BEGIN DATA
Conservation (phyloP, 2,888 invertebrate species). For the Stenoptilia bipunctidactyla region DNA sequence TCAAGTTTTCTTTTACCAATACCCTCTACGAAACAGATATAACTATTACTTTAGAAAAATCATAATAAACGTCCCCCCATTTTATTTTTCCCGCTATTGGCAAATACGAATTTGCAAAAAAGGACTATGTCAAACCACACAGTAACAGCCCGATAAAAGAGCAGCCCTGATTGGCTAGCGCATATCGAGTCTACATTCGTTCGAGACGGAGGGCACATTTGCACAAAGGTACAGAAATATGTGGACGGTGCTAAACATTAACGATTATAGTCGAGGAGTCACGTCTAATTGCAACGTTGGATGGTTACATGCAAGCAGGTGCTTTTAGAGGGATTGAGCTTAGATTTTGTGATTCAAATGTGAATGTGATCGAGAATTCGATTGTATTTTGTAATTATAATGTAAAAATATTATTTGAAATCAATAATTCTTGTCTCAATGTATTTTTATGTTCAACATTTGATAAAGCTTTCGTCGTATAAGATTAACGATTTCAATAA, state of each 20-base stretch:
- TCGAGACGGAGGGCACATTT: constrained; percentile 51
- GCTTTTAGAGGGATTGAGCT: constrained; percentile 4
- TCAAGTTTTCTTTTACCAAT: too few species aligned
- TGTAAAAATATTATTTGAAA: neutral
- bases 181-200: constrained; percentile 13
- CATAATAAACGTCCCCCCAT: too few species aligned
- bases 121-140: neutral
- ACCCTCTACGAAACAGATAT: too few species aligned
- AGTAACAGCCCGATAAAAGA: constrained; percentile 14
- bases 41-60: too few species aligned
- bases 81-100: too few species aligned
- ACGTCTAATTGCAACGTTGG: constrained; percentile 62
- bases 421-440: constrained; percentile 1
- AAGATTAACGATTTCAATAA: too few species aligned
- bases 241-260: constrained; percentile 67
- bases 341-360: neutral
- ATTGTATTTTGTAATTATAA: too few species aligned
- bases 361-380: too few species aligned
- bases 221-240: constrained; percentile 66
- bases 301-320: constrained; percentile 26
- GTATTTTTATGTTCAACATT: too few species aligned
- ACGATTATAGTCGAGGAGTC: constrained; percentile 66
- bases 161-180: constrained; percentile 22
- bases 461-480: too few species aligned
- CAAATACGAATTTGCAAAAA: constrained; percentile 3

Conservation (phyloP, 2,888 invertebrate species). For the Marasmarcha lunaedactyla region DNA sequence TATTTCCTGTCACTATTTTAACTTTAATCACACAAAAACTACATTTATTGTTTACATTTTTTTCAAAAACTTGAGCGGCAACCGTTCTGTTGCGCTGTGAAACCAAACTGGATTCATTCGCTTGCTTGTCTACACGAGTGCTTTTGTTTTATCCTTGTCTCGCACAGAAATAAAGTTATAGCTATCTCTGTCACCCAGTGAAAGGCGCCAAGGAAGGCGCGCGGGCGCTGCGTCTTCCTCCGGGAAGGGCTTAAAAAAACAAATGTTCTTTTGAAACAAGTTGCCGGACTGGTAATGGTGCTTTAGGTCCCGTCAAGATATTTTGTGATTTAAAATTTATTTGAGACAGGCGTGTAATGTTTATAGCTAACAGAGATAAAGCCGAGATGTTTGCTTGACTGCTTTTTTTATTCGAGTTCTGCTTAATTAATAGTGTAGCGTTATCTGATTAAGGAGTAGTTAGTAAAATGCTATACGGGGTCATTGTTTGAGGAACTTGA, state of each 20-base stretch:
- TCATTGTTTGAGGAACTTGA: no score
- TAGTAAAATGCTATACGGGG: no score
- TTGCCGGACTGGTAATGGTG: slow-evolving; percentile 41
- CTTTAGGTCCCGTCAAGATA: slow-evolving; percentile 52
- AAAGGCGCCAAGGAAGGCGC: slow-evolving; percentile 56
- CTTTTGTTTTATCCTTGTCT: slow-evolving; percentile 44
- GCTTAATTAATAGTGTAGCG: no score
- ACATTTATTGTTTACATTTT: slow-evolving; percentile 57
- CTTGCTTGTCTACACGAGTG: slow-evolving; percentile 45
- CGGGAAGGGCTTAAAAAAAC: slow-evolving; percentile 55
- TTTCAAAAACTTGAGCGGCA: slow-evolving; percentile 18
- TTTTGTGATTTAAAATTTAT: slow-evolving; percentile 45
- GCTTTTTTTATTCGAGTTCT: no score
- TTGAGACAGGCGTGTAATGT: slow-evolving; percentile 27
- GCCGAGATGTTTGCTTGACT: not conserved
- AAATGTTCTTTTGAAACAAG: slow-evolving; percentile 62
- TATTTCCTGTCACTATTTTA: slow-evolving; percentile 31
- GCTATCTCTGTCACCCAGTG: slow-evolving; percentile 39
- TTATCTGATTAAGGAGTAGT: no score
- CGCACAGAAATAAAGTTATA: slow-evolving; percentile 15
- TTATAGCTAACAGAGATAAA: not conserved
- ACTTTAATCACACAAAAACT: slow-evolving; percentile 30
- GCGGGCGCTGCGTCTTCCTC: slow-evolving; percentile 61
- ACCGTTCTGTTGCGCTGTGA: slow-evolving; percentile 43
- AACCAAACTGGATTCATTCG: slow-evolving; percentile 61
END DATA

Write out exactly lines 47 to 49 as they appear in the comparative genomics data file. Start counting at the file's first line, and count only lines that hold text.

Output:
- CGCACAGAAATAAAGTTATA: slow-evolving; percentile 15
- TTATAGCTAACAGAGATAAA: not conserved
- ACTTTAATCACACAAAAACT: slow-evolving; percentile 30